Simultaneous with these efforts, I learned the practice of metta.
Metta is intended to cultivate loving kindness through expressing it regularly. It is a meditation practice. I was taught by a Buddhist therapist to wish either for loving kindness or for something specific and positive for: 1) myself, 2) someone I loved, 3) someone I knew casually, 4) someone with whom I was having difficulty, and 5) all sentient beings. Wishing positive things for myself, my loved ones, people I knew only casually, and all sentient beings came to me easily, and doing so brought me a feeling of peace and well-being. The sticking point was wishing anything positive at all toward my former attorneys, the people with whom I was having the greatest difficulty. At one point I had briefly considered hiring a leg breaker to coerce them into paying me back. To go from that place to loving kindness was a stretch, but after persistent encouragement from the therapist, I was able to realize that at least I did not wish them an agonizing, premature death. Not much, but a small step toward the end of hatred.
Over time, as I repeated this practice, I was more easily able to feel sympathy for them as broken and incomplete men. By the time I read a statement at their sentencing, I was no longer consumed with hatred. Instead, I was interested only in seeing justice done. When I visited my trial attorney’s partner in prison some years later, I felt sorry for him. Once proud and on top of the world, he was now a broken man, reduced to repairing machinery to give himself a trade when he got out of prison. Two years later, when I visited my trial attorney, I was finally able to feel compassion for him, too. I felt it not because I believed his prison experience had made him any less dangerous or arrogant – despite an almost monk-like appearance, he seemed unchanged – but because I understood that he was an incomplete person, lacking empathy, insight, remorse, or conscience. Sitting across from him in the visitor’s area, I felt a pang of sadness that he was still a danger to others, could not see this in himself, and that this prison was the best place for him to be.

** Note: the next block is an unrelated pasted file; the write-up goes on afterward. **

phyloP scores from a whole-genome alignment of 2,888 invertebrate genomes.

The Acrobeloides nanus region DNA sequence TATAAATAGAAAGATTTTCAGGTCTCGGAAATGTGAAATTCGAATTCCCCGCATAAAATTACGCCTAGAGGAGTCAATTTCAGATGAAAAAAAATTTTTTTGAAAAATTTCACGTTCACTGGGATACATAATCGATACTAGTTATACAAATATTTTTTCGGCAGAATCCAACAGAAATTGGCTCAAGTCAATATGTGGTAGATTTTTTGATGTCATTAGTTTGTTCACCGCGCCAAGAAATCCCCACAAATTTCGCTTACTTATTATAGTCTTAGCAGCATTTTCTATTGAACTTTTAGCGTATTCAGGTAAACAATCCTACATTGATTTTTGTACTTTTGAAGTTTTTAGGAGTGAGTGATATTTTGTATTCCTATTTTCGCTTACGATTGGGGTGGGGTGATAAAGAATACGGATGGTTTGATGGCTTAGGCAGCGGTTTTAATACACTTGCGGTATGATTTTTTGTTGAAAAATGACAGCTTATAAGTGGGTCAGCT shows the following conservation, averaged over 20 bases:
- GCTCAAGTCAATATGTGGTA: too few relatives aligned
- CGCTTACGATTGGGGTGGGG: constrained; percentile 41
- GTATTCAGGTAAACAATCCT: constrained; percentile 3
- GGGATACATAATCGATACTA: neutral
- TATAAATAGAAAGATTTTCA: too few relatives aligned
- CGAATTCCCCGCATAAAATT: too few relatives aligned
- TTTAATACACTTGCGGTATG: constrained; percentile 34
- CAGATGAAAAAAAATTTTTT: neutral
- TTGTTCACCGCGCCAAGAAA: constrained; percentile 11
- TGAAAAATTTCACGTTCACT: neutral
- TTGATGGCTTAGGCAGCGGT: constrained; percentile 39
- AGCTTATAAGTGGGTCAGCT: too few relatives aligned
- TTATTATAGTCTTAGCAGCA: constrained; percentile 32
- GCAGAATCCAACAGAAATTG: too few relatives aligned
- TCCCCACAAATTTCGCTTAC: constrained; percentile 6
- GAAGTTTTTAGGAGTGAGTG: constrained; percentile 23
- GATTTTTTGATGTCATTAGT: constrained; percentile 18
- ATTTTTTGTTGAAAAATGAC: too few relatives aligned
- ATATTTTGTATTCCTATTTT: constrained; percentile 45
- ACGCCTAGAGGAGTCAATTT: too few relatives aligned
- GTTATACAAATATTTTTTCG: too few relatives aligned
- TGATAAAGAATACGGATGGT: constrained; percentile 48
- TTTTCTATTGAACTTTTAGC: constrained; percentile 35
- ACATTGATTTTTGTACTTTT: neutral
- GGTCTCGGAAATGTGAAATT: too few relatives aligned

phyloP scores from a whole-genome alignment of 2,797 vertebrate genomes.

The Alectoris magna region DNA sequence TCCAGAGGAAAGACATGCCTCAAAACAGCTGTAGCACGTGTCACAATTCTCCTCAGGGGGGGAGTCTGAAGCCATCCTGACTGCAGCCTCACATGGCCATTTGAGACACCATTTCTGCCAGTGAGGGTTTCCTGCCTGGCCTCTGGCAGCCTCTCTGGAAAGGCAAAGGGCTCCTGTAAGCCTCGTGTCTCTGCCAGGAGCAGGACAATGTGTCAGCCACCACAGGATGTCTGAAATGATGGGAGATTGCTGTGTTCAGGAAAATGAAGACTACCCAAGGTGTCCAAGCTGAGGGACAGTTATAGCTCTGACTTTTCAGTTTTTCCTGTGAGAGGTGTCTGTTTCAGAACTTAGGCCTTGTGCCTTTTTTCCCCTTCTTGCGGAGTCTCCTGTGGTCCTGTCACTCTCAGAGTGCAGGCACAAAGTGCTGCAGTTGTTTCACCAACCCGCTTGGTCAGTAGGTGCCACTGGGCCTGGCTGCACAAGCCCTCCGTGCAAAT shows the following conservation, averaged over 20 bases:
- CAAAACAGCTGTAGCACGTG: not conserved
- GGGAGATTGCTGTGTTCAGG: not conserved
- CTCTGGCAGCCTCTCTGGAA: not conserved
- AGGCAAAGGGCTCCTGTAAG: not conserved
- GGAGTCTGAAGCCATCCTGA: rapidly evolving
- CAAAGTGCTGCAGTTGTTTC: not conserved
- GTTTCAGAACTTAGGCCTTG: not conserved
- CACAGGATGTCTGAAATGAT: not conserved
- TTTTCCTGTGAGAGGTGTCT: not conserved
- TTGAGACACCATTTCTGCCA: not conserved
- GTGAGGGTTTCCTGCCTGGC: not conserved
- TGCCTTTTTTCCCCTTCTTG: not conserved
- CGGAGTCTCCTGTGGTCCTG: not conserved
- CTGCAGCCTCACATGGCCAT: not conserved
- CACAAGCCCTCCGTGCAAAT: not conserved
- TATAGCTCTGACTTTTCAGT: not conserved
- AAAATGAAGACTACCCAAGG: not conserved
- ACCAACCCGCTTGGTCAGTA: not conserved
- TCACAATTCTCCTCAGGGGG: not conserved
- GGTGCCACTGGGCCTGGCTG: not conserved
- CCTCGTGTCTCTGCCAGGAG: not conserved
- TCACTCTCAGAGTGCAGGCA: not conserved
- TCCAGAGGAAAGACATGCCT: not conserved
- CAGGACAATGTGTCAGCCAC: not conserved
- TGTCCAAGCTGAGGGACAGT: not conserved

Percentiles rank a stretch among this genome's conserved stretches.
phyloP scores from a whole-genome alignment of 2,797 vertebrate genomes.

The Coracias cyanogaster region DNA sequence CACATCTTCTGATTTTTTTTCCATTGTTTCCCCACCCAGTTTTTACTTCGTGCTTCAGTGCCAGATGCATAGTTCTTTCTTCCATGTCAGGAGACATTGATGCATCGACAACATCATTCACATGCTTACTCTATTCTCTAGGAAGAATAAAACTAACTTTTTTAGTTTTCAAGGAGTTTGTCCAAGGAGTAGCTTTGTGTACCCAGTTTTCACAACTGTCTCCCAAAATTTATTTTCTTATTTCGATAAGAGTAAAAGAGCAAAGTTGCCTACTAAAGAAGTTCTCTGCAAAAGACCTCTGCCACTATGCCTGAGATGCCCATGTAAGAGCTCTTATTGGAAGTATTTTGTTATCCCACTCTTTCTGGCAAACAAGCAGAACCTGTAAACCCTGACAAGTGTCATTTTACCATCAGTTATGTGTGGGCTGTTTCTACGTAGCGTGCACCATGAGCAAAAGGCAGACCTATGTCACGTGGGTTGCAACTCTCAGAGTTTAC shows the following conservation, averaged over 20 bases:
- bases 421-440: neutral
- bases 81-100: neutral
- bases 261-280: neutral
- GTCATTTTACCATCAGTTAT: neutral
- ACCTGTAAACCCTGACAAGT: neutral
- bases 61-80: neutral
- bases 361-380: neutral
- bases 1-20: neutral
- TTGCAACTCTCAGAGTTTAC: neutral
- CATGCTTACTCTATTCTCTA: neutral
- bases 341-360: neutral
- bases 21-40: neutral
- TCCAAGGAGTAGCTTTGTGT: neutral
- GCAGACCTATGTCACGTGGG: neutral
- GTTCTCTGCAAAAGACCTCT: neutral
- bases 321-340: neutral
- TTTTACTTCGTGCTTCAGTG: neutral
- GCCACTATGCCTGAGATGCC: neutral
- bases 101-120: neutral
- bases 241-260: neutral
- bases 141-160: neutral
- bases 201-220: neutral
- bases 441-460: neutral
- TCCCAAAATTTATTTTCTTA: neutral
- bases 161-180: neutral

Compassion can be a source of great strength. As a therapist, it allows me, every day, to take on the problems, concerns, and difficult emotions of my clients, even when I myself am experiencing great pain, and help to heal their suffering. And, in trying circumstances, it allows me to take on my own problems, concerns, and difficult emotions with loving kindness toward myself, and heal my own suffering as well.
Compassion can be an antidote to hatred. It is not naive or weak. In the case of my attorneys, compassion for them caused no significant change in my actions. I still read at their sentencing, and I still recommended to their parole boards that they not be given early release from prison. From them, I learned that compassion toward dangerous people does not incline you toward a lesser punishment or less secure protection, but it does change the internal sense of injury. I let betrayal and hatred go. Compassion healed me from these wounds.